Big brother Joleon
It is assumed that Cesare Prandelli will start with Balotelli up front despite the Italian firework having to be physically gagged by a team-mate to prevent him mouthing off towards the bench following his sublime strike against Ireland.
Balo is acclimatised to the English game and knows where our weaknesses lie; he certainly had the measure of John Terry at Stamford Bridge last season slotting home early and looking threatening throughout.
However in this instance the onus on marking the solitary front man will surely fall to Lescott who knows the genius man-child better than most. Having trained with him day-in-day-out for two years Lescott will be instinctively tuned in to the movement and propensity to dart to his right which could see Balo frustrated and drifting out into wider areas.
Anyone who has seen the behind-the-scenes footage on Manchester City’s official website will know that the squad generally regard Balotelli as a mischievous younger sibling, tolerating his erratic nature but having no qualms about bossing him about. The England man will be confident he can keep his little brat brother in his pocket.
Terry Won’t Be Turned
Even if Di Natale is preferred again to Balotelli as he was against the Irish the Azzurri have little up front to trouble Terry’s profound weaknesses namely his lack of pace and possessing the turning circle of an oil tanker. The Udinese hit man may be quick but he’s hardly the type to push up on the shoulder of the last man much preferring to seek out the channels or pick the ball up from deep. This will allow Terry – and the covering Lescott – to set themselves up and defend facing forward, something both excel at.
Had it been Spain and Torres I’d have been greatly concerned.
Or simply ‘Rooney’ as those outside commentary boxes and tabloid circles know him. The Scouse dreamweaver was as rusty as Terry Waite’s handcuffs on his return against Ukraine but having sharpened himself up in those 86 minutes now the positives from his absence can come to the fore. Having only played once in the past month we can expect him to be fresh and chomping at the bit, running the Italian back line ragged, a rearguard that is significantly weakened by the injury to Chiellini.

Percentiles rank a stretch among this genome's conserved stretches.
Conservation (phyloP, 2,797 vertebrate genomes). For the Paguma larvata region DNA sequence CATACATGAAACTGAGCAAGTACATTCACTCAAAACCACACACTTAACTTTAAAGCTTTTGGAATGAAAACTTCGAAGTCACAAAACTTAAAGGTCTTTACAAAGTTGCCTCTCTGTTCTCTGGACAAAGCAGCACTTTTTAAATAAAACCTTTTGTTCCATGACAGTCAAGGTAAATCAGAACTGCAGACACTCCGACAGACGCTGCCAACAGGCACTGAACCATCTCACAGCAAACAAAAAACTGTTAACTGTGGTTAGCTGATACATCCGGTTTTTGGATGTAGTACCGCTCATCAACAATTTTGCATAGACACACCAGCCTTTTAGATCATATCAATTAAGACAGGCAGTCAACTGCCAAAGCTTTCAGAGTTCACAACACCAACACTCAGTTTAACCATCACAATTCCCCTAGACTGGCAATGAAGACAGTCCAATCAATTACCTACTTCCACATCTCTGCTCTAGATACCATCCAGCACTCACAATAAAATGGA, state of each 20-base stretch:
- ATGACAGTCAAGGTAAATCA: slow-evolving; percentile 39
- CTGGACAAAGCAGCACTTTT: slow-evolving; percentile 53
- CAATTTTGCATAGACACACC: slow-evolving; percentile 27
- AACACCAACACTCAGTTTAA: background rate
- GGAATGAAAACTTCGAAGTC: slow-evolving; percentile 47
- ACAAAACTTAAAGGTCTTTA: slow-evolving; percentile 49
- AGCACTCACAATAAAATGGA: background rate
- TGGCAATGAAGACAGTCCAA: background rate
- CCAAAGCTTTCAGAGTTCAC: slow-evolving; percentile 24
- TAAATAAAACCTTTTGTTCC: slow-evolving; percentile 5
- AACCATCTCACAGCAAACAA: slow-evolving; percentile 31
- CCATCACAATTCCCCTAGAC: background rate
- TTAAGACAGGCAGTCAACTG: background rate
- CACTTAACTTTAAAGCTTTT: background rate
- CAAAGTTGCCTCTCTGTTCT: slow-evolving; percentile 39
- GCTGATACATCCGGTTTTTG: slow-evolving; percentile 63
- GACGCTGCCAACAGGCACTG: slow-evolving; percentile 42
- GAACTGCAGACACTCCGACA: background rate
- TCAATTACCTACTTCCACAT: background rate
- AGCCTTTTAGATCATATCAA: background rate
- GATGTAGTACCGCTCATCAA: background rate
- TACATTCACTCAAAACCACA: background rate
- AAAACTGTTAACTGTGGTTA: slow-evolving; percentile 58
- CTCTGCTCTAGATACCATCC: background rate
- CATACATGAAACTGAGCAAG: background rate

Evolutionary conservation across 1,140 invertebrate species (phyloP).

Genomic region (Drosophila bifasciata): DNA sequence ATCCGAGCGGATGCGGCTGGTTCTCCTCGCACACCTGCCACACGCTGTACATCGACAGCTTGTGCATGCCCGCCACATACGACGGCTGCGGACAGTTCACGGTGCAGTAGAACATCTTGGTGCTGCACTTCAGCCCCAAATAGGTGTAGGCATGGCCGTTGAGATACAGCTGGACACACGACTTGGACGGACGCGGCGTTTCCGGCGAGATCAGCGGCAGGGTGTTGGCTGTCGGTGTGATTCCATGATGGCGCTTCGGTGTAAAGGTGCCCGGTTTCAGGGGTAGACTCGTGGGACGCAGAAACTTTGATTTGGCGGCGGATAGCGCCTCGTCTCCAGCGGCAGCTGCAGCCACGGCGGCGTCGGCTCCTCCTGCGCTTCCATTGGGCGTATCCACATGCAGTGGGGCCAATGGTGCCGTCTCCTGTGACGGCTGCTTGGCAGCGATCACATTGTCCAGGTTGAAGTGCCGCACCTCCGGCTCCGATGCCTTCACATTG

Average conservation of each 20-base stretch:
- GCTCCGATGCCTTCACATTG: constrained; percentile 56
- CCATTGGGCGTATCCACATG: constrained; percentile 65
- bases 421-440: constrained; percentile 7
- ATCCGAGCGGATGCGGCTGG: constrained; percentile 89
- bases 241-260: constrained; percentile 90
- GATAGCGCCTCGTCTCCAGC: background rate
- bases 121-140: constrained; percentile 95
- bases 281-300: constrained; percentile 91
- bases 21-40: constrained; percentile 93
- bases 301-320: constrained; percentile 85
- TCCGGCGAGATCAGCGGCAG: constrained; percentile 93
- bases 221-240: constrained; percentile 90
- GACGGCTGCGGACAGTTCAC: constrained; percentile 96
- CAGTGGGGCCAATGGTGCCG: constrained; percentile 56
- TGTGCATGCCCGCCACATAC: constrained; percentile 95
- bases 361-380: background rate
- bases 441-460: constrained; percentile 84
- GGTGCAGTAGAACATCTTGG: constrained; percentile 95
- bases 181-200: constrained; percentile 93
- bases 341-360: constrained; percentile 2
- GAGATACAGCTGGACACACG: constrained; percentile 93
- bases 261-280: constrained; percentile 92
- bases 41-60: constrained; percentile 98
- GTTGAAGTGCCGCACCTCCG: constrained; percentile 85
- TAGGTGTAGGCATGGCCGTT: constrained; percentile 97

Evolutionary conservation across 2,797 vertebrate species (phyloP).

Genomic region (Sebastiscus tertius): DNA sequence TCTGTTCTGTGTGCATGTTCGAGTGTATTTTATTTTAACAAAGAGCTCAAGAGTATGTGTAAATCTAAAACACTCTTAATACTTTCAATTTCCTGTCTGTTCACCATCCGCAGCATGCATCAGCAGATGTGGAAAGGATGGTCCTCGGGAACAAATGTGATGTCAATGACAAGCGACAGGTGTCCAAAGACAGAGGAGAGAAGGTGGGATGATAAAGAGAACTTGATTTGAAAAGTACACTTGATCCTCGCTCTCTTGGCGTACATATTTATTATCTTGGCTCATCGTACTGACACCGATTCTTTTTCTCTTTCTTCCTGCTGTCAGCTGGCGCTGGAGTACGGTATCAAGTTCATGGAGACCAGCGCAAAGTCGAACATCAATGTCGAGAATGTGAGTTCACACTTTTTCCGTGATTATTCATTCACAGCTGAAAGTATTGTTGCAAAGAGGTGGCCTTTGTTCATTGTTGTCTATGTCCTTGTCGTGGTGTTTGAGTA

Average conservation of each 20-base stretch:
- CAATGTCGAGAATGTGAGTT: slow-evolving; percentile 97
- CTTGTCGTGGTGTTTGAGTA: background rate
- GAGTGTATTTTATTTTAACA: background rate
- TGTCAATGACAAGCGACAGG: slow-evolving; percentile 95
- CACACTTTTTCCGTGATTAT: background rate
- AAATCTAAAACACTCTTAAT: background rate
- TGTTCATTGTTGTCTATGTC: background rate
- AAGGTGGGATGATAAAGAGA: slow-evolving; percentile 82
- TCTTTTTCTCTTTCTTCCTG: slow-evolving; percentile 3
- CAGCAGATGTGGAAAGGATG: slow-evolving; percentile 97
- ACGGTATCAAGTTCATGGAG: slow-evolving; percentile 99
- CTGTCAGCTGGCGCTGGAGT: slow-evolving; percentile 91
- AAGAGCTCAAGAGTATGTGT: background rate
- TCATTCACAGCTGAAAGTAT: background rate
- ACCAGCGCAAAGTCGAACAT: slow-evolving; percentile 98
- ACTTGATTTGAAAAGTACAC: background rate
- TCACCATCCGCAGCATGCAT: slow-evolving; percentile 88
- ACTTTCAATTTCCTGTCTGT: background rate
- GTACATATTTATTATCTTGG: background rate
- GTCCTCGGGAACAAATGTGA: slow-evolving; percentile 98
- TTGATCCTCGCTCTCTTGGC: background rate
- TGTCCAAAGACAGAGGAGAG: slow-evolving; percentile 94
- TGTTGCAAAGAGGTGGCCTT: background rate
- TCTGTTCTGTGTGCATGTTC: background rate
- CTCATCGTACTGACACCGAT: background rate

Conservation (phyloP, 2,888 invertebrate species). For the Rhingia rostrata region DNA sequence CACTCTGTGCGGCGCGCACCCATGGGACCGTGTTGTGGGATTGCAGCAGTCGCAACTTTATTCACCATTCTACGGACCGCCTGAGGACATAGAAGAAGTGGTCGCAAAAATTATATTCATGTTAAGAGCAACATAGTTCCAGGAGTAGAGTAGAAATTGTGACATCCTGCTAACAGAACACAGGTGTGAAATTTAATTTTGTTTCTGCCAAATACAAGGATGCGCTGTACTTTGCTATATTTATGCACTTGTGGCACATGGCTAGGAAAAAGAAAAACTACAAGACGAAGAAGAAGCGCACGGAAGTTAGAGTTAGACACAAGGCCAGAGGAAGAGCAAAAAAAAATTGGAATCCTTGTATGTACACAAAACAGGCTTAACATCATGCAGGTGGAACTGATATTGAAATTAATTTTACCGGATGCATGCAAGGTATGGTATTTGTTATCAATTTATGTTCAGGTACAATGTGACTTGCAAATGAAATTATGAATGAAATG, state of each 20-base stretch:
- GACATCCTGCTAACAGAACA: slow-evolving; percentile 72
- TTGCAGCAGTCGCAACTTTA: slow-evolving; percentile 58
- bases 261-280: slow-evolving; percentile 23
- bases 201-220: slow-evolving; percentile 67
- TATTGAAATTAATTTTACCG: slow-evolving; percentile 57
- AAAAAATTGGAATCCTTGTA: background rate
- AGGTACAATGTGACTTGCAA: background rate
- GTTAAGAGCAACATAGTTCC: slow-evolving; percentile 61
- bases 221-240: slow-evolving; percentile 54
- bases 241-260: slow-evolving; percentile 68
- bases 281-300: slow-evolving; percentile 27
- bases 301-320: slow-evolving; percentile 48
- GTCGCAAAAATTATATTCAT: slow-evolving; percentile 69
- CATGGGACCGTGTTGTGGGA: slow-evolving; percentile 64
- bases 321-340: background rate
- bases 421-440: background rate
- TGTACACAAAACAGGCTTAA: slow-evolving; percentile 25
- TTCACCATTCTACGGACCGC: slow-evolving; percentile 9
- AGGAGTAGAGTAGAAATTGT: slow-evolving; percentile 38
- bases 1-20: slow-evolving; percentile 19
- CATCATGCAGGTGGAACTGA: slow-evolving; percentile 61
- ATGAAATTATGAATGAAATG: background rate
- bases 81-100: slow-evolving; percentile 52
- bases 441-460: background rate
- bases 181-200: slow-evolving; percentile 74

Having been schooled for four years in the art of calico by Capello England are now tutored by a man also grounded in the Italian mentality. Hodgson’s vast experience includes three separate stints in Serie A with Inter (twice) and Udinese and our new-found hard-to-beat carapace is directly born from these times.
Italian defender Leonardo Bonucci alluded to this on Wednesday when he pointed out that England have become ‘more Italian’ and are now ‘defending better and play on counter attacks’.
We can certainly expect anything but the depressing spectacle of the World Cup qualifier in 1997 at Wembley which saw England run around like passionate headless chickens only to be clinically undone by a Zola strike.
History is against us. Thankfully.
Italy are one of only four nations who enjoy a better head-to-head record against England (the others being Uruguay, Romania and Brazil) and the last time we beat them in a competitive game (disregarding the Tournei de France in ’97) was in 1977. Which all bodes well for a Three Lions victory.
Call me superstitious but when such facts are trotted out I always prefer to be backing the side with the inferior historical record and I bet you do too. How many times have you been happily supping a pint seeing your team coasting to a 1-0 win with ten minutes to go only to hear the idiot commentator jinx everything by stating data that suggests you’re home and dry. “Nooo, don’t say that you fool! They’re bound to concede now!”
History is against us which means the present owes us one.